After being unable to form a government following two inconclusive elections, Israelis will now need to head back to the polls on March 2 for a third round of voting within the past 12 months. Early polls indicate that another election may once again fail to create a conclusive result between Israel’s right-wing and religious bloc, and its left-wing challengers.

Leaders from political parties across the spectrum are casting blame at each other for failing to make compromises that could have led to either a centrist secular government or a narrow right-wing one. 

Meanwhile, Israel remains in a transitional government led by Prime Minister Benjamin Netanyahu, who currently faces three separate indictments on charges that include bribery and breach of trust. By law, the transitional government is unable to pass simple budgetary measures or take any major diplomatic initiatives, leaving the country in a state of administrative limbo.

The government has been permitted to conduct regular and emergency security measures as required.

Adding to the dysfunction is a friendly U.S. administration that may be willing to allow Israel to take dramatic measures to strengthen its sovereignty over disputed territories in relation to the ongoing conflict with the Palestinian Authority. The current transitional government is unable to act upon American gestures that may not be available if a new president is elected in November 2020.

In a campaign video, Netanyahu, who heads the ruling Likud Party, released a video saying that “Blue and White did everything they could do to prevent the establishment of a wide unity government that could have enabled us to annex the Jordan Valley and establish sovereignty on settlements in Judea and Samaria.”

Meanwhile, Blue and White Knesset member Moshe Ya’alon told JNS that Netanyahu is to blame for the stalemate and the third election, as he “again chose his personal interests over what is best for the state and that is why Israel is being dragged to a third election.”

Ya’alon, a Likud Party defector and former defense minister, said Netanyahu “refused the offer made by Blue and White to form a national unity government with a rotation for prime minister in which Benny Gantz, the head of the largest party, would be prime minister first, and also insisted that any unity government would include religious parties that would ‘provide him with immunity.’”

‘An end to a period of polarization’

A poll this week by Israel’s Channel 13 revealed that 41% of Israelis blame Netanyahu for the electoral impasse, while 26% blamed Yisrael Beiteinu Party leader Avigdor Lieberman, who refused to support either Netanyahu or Gantz for the job. Twenty-three percent of the public said that “everyone is equally responsible,” while 5% blamed Gantz.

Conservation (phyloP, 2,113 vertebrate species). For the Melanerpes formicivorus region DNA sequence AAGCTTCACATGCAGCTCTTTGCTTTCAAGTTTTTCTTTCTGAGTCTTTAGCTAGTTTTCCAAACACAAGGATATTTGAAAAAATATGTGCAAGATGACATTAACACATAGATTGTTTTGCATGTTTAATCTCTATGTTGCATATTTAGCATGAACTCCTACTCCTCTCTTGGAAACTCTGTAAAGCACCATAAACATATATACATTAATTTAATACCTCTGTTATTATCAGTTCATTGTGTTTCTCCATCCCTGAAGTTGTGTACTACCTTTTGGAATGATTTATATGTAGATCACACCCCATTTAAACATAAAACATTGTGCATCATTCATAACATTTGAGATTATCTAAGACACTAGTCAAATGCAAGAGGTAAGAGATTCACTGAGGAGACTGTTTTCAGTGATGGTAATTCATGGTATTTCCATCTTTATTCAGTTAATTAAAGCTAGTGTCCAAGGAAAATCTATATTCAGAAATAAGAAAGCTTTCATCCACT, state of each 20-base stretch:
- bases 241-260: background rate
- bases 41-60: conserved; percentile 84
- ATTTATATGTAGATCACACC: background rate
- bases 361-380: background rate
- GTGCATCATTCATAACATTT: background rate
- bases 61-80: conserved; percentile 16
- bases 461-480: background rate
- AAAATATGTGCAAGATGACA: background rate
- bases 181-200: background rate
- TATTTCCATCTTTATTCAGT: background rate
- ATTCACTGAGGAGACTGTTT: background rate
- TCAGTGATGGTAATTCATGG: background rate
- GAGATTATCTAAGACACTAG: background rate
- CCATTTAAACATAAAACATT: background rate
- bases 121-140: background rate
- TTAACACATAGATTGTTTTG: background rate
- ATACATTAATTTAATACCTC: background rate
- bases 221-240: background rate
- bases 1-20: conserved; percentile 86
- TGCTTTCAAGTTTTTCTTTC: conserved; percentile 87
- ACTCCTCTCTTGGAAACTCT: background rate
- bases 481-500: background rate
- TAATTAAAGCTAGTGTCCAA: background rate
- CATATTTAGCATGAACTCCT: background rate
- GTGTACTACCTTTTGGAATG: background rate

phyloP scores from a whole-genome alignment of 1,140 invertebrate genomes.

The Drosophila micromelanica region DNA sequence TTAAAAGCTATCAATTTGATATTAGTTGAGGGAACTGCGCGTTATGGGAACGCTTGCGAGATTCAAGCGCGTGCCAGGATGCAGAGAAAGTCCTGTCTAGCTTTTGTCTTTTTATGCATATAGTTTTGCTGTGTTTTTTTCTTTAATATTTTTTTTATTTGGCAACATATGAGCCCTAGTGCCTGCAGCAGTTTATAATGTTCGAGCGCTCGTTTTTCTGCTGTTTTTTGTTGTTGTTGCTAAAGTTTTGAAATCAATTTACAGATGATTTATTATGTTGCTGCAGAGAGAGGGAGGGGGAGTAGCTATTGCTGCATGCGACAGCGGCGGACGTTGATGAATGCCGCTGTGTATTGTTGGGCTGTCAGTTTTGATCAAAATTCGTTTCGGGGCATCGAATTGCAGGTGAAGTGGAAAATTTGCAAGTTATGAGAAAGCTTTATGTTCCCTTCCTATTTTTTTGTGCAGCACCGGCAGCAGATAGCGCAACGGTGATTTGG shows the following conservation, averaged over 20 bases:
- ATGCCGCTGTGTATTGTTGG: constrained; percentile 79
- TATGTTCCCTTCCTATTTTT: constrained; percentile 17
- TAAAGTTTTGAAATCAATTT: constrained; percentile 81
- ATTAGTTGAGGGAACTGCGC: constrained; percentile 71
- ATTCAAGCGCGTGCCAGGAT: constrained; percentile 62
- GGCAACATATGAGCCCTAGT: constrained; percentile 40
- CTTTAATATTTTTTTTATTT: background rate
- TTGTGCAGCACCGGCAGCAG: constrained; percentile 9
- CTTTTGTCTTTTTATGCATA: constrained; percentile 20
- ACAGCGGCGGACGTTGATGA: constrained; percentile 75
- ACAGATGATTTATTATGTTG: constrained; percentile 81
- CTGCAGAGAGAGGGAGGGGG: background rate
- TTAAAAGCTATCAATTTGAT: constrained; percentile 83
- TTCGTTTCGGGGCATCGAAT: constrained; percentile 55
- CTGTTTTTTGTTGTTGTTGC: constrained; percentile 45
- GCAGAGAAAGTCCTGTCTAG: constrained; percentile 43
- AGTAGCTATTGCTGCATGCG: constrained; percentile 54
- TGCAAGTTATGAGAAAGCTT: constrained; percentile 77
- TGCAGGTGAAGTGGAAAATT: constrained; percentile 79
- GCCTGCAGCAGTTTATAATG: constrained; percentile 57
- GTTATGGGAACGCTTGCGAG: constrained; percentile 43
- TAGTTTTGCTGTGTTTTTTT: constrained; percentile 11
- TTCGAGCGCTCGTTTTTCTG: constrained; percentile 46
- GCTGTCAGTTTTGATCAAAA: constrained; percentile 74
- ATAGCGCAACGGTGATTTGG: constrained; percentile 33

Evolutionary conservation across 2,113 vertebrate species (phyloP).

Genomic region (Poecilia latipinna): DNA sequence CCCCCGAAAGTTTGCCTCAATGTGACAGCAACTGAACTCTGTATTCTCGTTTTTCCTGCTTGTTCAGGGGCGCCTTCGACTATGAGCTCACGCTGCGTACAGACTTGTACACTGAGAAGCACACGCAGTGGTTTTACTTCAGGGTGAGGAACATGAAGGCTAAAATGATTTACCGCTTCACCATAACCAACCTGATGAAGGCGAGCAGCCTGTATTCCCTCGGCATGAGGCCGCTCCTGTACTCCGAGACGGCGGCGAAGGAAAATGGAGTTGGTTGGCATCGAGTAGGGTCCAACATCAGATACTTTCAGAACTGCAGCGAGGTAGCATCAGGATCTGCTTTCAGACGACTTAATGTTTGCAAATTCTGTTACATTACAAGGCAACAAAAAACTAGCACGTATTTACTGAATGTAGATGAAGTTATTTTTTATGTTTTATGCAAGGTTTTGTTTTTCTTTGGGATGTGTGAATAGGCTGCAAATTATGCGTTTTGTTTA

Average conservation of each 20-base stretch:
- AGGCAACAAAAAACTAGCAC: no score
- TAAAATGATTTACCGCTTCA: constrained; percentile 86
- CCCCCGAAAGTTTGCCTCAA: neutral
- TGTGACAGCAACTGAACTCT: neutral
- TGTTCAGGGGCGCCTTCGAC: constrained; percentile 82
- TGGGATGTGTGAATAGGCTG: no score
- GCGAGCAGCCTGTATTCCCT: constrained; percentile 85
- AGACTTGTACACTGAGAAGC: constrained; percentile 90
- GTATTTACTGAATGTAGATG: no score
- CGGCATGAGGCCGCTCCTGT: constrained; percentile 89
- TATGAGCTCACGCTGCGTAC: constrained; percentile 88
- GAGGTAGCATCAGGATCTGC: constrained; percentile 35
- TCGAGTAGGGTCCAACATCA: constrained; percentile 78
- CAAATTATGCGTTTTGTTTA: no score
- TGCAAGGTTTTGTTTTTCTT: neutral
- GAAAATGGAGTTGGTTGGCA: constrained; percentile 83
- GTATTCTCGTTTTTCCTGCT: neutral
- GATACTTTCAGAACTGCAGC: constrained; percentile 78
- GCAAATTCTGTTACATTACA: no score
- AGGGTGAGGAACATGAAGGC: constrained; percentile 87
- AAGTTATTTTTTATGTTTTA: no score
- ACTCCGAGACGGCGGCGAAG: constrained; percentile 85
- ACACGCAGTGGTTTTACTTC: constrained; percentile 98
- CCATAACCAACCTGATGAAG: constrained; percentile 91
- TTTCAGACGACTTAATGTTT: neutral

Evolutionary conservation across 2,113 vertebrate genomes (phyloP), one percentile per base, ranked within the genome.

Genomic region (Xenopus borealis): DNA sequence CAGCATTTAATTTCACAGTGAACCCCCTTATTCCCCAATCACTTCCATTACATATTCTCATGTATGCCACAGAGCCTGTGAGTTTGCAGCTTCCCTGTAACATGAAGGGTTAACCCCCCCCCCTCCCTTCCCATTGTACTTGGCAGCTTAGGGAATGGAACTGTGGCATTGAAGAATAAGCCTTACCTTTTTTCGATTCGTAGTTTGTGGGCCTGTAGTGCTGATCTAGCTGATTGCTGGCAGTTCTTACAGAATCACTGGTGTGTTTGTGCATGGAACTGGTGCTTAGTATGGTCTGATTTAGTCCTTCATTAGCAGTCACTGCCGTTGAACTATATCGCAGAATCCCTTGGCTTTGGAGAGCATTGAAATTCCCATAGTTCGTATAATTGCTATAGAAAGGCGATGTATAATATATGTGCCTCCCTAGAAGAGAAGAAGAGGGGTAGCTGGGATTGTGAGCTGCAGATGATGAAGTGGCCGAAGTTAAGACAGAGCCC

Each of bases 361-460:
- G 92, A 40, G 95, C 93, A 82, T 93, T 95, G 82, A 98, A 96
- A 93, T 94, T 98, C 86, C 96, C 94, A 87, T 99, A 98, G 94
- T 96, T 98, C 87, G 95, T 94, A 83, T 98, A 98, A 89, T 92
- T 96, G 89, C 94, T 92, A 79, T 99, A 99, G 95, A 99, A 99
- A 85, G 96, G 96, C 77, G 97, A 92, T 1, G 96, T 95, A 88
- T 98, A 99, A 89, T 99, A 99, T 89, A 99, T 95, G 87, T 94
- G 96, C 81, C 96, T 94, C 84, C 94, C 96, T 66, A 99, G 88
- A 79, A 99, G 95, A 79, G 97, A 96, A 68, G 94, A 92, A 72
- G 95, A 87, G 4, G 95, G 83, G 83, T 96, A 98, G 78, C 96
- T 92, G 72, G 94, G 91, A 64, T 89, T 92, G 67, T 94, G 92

Polls show that if the political landscape remains unchanged from the inconclusive April and September elections — with the same parties, alignments and leaders — the results of a third election may be nearly identical.

Blue and White announced that it would cancel an agreement between Gantz’s Israel Resilience faction and Yair Lapid’s Yesh Atid Party, in which the two would rotate as premier should the combined party form a government. Lapid announced this week that Gantz would be party’s lone candidate for prime minister.

Stav Shaffir, a former Labor Knesset Member who recently joined the far-left Democratic Union, told JNS that she hopes Israel’s left-wing parties will merge together with Blue and White ahead of March 2. 

While a merger together with left-wing parties may negate claims by Blue and White that it is a centrist party that does not differ in ideology from Likud on diplomatic and security issues, Shaffir said that currently, “the only thing which is preventing this from happening is ego and fear.”

‘We are going to win this election’

Meanwhile, popular Knesset member Gideon Sa’ar has announced that he will contest Netanyahu for Likud leadership in an upcoming primary within the next several weeks. Several Likud Party members loyal to Netanyahu are petitioning to call off the primary as Sa’ar’s popularity has grown in recent days.

Likud has been Israel’s ruling faction for 28 of the past 32 years. Since the party’s founding in the 1970s, it has had only four party chairmen and never removed a sitting prime minister as its chairman. JN

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